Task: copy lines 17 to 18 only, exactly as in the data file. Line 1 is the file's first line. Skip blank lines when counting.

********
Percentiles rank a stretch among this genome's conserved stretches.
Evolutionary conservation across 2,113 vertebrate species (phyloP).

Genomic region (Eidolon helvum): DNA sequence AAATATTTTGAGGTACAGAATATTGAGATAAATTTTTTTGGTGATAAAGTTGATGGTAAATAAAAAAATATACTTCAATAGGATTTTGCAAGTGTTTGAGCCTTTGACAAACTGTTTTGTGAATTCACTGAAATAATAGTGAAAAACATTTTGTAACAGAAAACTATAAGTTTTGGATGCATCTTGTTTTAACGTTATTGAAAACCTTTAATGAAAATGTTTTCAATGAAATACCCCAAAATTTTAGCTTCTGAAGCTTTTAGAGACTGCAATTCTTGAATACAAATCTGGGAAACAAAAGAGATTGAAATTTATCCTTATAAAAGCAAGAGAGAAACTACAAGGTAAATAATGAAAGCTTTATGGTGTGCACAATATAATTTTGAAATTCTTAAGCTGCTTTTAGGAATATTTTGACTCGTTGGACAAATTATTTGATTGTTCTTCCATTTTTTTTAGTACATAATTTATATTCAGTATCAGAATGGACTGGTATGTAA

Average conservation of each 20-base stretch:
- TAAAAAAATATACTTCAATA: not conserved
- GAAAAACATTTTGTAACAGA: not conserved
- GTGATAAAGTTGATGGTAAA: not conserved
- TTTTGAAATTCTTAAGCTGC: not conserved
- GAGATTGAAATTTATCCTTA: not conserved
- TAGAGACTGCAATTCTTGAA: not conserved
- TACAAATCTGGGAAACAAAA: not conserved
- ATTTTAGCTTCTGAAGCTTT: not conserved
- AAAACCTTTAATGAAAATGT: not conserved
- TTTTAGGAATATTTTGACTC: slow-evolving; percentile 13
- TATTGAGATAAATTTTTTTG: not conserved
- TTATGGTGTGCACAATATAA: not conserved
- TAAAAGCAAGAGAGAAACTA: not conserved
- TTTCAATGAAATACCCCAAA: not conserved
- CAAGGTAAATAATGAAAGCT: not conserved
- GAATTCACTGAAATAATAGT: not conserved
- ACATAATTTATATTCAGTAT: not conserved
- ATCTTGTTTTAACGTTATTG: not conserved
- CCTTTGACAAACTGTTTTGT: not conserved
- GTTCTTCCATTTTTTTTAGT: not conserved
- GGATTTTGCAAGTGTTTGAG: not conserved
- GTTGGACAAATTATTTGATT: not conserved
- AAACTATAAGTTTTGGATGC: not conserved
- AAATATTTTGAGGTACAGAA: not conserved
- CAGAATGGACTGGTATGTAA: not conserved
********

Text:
- TAAAAGCAAGAGAGAAACTA: not conserved
- TTTCAATGAAATACCCCAAA: not conserved